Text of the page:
What better illustration can I give than the letter quoted on page 94. It came from a desperate woman whose husband is rarely at home, and even when he's there he has nothing to say. He prefers the company of Paul Harvey, who asks no questions and expects no answers. Furthermore, he's a first-class punkin eater." You know the story.
Peter, Peter, Punkin Eater
Had a wife and couldn't keep her
Put her in a punkin shell
And there he kept her very well....
Yeah, Old Pete has got his little woman right where he wants her. She's cooped up in a house with two children under three years of age, changing diapers and wiping noses and cooking meals for him and Mr. Harvey. That's some existence for living, breathing, female with deep needs to be loved and respected. Not only does Peter not intend to met those needs, but he forbids her to take them elsewhere. He doesn't even want her to go to a Bible study class because, would you believe, he fears his kids will catch a disease. Never mind the disease that is choking the life out of his wife—the disease called loneliness. To the wives of all the world's punkin eaters, I say, "Go to the Bible study class anyway!" Submission to masculine leadership does not extend, in my opinion, to behaviors that will be unhealthy for the husband, the wife, and the marriage. Nor should a woman tolerate child abuse, child molestation, or wife beating.
The message could not be more simple or direct to a Christian man: the Lord has commanded you to "love your wives, even as Christ loved the church, giving His life for it." She needs you now. Will you fit her into your plans?
This post was written by Dr James Dobson. For the original post go to: http://www.drjamesdobson.org/articles/pray-for-america/message-to-husbands-of-homemakers
BE A MAN.
When my daughter was two years old she ran away from home. It wasn’t exactly a pre-meditated fleeing. Truth is, someone (most likely me) left the back fence gate unlatched. So while my wife stepped inside to answer the phone, our little (evil) Yorkshire terrier made a break for it, taking our sweet little toddler as an accomplice on her cross-neighborhood joy-run.
Who knew a two year old with a saggy diaper could run so fast? In less than 60 seconds she was gone. Vanished. Completely out of sight.
A panicked call had me speeding home from the office while a band of concerned neighbors started the hunt. Thankfully, just as I was frantically screeching into our development, relief came. They’d found her (and unfortunately the dog, too) nearly three streets away and just a few yards short of a retention pond, completely oblivious to the chaos her devious curiosity had created.Here’s what I know…
I would have wrestled a bear to find my daughter that day (because, as you know, there is a burgeoning kodiak population here in suburban Indianapolis). Nothing else mattered. Meetings. Deadlines. Obligations. Life paused until she was back home safe where she belonged. We dropped everything to go and find her.
And that’s exactly the way God feels about you and me (but I fear we’re internally wired to think the opposite).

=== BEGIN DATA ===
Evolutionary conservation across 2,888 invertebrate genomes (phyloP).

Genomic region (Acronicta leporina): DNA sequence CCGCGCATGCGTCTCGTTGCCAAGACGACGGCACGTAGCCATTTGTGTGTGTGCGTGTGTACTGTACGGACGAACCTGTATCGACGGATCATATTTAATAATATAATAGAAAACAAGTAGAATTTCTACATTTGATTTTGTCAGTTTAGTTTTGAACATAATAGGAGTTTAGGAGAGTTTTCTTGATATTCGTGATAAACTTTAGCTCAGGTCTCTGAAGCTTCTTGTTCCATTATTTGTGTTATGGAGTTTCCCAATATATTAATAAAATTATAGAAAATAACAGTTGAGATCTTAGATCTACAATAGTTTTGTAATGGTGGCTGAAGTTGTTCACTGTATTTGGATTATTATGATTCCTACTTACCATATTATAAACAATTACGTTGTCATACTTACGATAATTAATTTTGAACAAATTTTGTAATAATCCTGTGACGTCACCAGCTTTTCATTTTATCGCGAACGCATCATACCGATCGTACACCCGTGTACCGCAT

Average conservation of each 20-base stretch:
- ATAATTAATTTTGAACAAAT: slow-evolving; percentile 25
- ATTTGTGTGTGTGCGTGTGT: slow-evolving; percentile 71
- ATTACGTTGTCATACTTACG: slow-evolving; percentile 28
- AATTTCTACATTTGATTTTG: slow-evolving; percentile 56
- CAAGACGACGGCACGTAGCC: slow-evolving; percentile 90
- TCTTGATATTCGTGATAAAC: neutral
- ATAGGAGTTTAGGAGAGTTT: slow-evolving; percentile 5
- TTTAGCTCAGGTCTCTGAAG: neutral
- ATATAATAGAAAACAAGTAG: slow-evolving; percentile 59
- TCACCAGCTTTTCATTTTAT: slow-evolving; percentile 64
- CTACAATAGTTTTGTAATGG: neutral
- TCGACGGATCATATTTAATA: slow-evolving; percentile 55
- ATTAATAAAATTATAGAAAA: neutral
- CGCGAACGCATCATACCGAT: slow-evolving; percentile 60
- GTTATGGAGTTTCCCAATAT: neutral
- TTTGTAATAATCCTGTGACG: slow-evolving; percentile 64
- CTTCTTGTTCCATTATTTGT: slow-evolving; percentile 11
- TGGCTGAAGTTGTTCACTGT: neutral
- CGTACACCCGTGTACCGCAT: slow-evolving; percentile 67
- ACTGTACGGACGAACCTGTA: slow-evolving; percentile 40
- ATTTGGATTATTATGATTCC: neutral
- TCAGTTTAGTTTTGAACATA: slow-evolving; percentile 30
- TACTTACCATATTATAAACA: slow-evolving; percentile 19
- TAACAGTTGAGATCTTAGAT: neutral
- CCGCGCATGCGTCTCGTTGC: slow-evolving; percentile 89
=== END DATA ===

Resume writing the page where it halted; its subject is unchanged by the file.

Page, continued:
We see it from the very first chapters of the Bible:
“The woman stared at the fruit. It looked beautiful and tasty. She wanted the wisdom that it would give her, and she ate some of the fruit. Her husband was there with her, so she gave some to him, and he ate it too. At once they saw what they had done, and they realized they were naked. Then they sewed fig leaves together to cover themselves. Late in the afternoon, when the breeze began to blow, the man and woman heard the Lord God walking in the garden. So they hid behind some trees.
The Lord God called out to the man and asked, “Where are you?”
When Adam & Eve sinned, they were the ones that covered up. They were the ones that ran and hid. God came looking for them.
And He’s been pursuing us ever since.
You see, we instinctively think we have to clean things up. That we’re the ones who right the wrongs. That we’re the ones who must do the work to fill the gap between our sinful selves and a holy God. That we’re the ones who have to pay the price. That we’re the ones sentenced to go looking for a God who has hidden Himself from our ugly screw-ups.
But let me remind you, Holiness came looking for sinfulness. Jesus chased you all the way to a cross. Not to destroy you, but to redeem you. And then to empower you, transform you, and call you to something greater.
He’s looking for you. Right where you’re at. No matter where you’re at. It’s time to stop hiding and let yourself to be found.
This post was written by Erik Cooper. For the original post, go to: http://beyondtherisk.com/2013/04/10/i-would-wrestle-a-bear/BE HOLY.BE A MAN.
It is strangely ironic that the freedoms and affluence we enjoy in our society are the very things that stand to ruin our children if not addressed early and effectively.
The consumer-credit industry is doing all it can to get your kids to fall for the buy-now, pay-later lifestyle. If you do nothing to intervene, statistics indicate that your child is headed for a life that will be severely impacted not by credit—credit is not the problem here—but by the debt it can create.
When the following three characteristics occur at the same time in the heart and mind of a child, they create a kind of “perfect storm” that has all the likelihood of creating a disastrous situation:
For our debt-proofing purposes, “entitlement” is that demanding attitude that says, “I deserve it now even if I haven’t earned it or cannot pay for it.” Some call it the gimmes, others the I-wants. No matter what you call it, this attitude is running rampant, and not only among kids. Entitlement affects kids and adults alike.
- attitudes of entitlement
- financial ignorance
- glamour of easy spending
Entitlement is subtle. It creeps into our lives when we compare our lifestyles and possessions to those of the people we respect and want to be like. It shows up in new parents who throw all caution to the wind when it comes to nursery furnishings and “mandatory” equipment. It shows up in two-income families who, because they work so hard, feel they deserve to have nice things. It shows up in adults who feel compelled to conform to society’s relentless ratcheting up of standards.
Entitlement is the standard message of marketing and advertising. Look carefully at everything that shows up in your mailbox this week. The message to keep up is relentless. The push for conformity creates attitudes of dissatisfaction and entitlement.